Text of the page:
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Holocaust survivor, rescuer reunite in Poland

A Jewish woman reconnects with a Pole who as a teen helped hide her and her family.

March 04, 2007|Monika Scislowska | Associated Press Writer

WARSAW — Miriam Schmetterling remembers the day in 1944 when Mikolaj Tracz appeared at the top of the ladder to the attic where she had been hiding for 10 months with her husband, his parents and another Jewish family.

"You can come out now," she recalls Tracz saying. "The Germans are gone."

"I can live," was her first thought. "I can live now."

More than 60 years later, Schmetterling wept as she hugged Tracz's daughter, Jozefa Tracz-Czekaj, who as a teenager helped her parents hide the two Jewish families. It was their first reunion since the war, at a ceremony honoring Poles who saved their Jewish neighbors and friends from the Holocaust.

"I find no words to describe what I'm feeling now," said Schmetterling, now 82. "I did not even dare dream of this meeting."

Tracz-Czekaj was 15 in 1943, when her parents, Mikolaj and Maria Tracz, took the seven members of the Schmetterling and Teig families into hiding in the attic of their house -- right across from the Nazi police station in the town of Kopyczynce, then in eastern Poland, now Ukraine.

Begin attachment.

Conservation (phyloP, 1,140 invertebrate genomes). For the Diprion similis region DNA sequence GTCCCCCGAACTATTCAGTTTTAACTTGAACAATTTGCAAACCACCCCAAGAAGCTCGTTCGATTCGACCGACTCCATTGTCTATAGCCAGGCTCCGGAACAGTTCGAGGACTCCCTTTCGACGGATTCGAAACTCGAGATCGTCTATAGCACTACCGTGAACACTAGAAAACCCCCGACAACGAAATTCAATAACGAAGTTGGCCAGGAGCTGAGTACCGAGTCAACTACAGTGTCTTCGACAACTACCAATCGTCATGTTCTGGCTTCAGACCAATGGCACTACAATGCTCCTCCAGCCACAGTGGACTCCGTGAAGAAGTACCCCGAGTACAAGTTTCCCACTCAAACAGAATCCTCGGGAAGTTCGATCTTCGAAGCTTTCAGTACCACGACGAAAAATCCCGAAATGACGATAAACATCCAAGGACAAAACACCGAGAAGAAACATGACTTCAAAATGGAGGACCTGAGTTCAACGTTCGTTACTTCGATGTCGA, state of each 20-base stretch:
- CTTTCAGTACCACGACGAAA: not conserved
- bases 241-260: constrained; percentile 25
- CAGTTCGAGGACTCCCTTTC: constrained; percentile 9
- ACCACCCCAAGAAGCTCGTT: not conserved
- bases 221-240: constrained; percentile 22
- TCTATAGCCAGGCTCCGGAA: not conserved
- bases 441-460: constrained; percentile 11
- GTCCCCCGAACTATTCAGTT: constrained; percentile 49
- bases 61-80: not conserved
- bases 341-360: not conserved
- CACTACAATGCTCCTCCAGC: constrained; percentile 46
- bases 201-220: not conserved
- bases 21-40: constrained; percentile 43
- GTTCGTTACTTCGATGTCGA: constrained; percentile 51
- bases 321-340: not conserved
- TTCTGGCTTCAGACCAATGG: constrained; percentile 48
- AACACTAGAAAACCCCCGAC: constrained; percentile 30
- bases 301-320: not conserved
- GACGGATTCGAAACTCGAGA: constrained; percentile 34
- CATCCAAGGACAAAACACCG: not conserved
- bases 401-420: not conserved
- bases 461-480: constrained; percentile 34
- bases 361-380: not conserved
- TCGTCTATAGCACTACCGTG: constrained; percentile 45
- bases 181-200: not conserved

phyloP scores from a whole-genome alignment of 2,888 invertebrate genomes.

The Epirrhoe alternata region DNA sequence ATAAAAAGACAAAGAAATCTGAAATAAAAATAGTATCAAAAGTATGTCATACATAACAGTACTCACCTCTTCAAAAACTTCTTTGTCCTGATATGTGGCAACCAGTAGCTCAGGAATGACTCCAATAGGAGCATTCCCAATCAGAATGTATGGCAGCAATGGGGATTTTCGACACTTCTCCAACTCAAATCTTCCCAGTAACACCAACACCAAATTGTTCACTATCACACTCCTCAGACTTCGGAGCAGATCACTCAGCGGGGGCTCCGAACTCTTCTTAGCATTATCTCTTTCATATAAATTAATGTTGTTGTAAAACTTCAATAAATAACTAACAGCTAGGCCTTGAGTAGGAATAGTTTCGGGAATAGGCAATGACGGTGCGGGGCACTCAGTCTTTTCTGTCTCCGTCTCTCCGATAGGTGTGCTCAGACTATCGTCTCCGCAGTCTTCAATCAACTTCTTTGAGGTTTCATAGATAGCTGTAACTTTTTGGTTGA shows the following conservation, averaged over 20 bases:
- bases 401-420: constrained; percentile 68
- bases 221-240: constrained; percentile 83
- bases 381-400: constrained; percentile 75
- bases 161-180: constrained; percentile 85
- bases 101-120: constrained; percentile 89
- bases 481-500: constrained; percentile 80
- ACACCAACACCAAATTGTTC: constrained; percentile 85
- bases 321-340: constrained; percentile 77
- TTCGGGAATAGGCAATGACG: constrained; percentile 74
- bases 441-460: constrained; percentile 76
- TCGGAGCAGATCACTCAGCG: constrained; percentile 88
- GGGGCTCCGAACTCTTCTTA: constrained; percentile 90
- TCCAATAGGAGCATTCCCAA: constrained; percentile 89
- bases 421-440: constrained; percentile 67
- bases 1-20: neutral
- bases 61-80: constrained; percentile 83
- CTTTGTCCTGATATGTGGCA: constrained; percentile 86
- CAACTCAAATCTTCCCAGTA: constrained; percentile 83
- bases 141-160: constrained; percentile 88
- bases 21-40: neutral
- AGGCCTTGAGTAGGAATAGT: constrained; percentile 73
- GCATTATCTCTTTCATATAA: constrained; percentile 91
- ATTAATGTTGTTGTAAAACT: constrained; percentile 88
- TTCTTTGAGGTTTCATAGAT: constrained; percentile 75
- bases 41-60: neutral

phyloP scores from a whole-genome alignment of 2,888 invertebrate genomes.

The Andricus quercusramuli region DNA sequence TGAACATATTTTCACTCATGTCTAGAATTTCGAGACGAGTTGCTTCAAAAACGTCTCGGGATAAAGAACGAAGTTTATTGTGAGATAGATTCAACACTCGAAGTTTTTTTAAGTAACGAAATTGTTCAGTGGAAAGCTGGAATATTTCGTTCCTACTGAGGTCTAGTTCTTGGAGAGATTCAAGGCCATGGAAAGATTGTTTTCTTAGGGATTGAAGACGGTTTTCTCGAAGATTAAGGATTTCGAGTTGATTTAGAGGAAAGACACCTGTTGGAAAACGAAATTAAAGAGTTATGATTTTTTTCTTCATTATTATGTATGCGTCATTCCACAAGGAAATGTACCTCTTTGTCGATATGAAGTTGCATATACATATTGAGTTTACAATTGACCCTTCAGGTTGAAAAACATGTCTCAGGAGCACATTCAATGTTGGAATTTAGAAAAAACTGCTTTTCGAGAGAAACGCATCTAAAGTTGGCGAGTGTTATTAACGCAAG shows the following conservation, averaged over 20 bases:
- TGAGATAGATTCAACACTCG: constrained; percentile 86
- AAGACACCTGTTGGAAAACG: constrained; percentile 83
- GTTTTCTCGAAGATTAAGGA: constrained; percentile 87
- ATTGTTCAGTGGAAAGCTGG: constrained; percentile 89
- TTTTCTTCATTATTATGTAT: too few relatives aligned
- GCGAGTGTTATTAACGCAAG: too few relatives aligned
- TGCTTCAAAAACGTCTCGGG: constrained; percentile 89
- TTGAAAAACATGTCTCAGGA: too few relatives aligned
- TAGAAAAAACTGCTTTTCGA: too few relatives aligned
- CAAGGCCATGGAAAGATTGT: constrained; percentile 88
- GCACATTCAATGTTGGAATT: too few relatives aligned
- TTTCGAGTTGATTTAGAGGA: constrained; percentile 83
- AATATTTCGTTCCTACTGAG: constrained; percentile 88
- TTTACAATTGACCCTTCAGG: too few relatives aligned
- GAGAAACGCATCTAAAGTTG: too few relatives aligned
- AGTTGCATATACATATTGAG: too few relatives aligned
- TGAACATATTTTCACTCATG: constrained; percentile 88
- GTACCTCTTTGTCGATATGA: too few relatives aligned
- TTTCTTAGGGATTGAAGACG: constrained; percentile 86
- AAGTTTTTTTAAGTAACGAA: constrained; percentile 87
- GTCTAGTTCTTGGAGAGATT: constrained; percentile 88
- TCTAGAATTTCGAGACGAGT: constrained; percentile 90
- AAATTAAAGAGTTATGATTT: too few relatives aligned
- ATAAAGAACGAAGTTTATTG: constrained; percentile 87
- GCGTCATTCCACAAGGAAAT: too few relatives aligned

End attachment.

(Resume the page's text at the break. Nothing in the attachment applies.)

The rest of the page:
She said her family members were friends with the two Jewish families and decided they had to do something to help.

"The Germans were killing the Jews, and we could not stand and watch it," said Tracz-Czekaj, now 79.

She remembers helping bring food to the families and playing piano loudly so that the noise from the people living in the attic would not attract attention from strangers.

"Jozefa, her father and the whole family were the heroes of the war," an emotional Schmetterling told the gathering of some 140 elderly people at the Lauder-Morasha School, a Jewish institution in Warsaw.

Some 3.5 million Jews lived in Poland in 1939, when the Nazis invaded at the start of World War II. Most were killed in the Holocaust, but some were saved by their non-Jewish neighbors, despite a Nazi order to kill anyone helping the Jews.

Irena Sendler, a Polish woman who saved almost 2,500 Jewish children from the Nazis, is believed to have been nominated for this year's Nobel Peace Prize.

The Conference on Jewish Material Claims Against Germany organized the meeting on the sidelines of its annual executive board meeting, held this year in Warsaw, to honor Tracz-Czekaj and dozens of others. They hold the title of Righteous Among the Nations; trees are planted in their honor at the Yad Vashem museum in Jerusalem.

"You in this room rescued hundreds of people during terrible times," Gideon Taylor, the Claims Conference executive vice president, told the gathering.

"You showed courage in a time of hatred. You showed morality in a time of killing."

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